“The dim, shadowy forms of vessels riding at anchor in the night” by Howard Pyle (1889)
If only. In the correspondence of Howard Pyle’s students there are some intriguing hints of things that, unfortunately, never came to be. Allen Tupper True’s letter of July 29, 1902 (now at the Archives of American Art), describes a plan that was later scuttled:
What do you think is the latest thing that his brain has evolved? He is already making arrangements for having the school afloat next summer. We are going to charter a steamer - or rather a schooner and with part of the vessel for Mr. Pyle and his family and part for the school we are going to float all summer. There will be a bully chance to paint marines and if things pan out right the whole expense will be borne by this scheme. Mr. Pyle is to write an article or two which we shall illustrate and the proceeds are calculated to be enough to pay our expenses. This is the nucleus of the plan and Mr. Pyle’s plans usually go through. If next summer’s cruise is successful we will the next year go to the West Indies etc. etc. Do you wonder why we like Mr. Pyle?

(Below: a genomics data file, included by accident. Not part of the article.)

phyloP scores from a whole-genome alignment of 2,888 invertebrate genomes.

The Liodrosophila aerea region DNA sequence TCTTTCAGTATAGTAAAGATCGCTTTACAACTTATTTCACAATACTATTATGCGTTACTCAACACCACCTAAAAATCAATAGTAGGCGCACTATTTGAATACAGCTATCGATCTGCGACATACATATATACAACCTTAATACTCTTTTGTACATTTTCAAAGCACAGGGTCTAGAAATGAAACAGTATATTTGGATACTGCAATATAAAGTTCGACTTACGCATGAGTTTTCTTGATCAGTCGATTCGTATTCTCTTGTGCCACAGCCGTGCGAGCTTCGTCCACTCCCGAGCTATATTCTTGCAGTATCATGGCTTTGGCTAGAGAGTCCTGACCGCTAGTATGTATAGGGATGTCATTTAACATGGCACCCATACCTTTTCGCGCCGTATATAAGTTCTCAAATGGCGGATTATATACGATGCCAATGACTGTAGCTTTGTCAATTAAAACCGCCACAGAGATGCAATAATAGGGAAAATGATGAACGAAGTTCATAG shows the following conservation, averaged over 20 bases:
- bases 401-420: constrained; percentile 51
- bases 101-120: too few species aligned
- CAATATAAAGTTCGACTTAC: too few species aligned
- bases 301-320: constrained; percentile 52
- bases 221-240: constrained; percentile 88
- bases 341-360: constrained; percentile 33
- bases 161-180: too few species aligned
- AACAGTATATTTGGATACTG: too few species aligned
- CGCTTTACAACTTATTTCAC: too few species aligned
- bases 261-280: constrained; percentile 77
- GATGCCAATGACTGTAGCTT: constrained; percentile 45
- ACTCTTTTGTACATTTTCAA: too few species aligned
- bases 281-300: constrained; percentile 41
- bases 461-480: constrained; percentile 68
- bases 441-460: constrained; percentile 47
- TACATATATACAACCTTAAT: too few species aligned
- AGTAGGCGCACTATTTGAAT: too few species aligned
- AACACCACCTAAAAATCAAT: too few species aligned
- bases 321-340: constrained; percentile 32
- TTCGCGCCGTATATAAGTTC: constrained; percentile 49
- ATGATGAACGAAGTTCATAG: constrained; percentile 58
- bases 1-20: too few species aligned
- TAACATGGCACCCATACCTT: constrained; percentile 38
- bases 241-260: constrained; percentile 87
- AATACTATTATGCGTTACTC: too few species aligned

[Note: The above picture comes from Part One of “Jamaica, New and Old” by Howard Pyle in Harper’s Monthly, January 1890. The original - whereabouts unknown - is in blue watercolor or ink on paper or Bristol board.]
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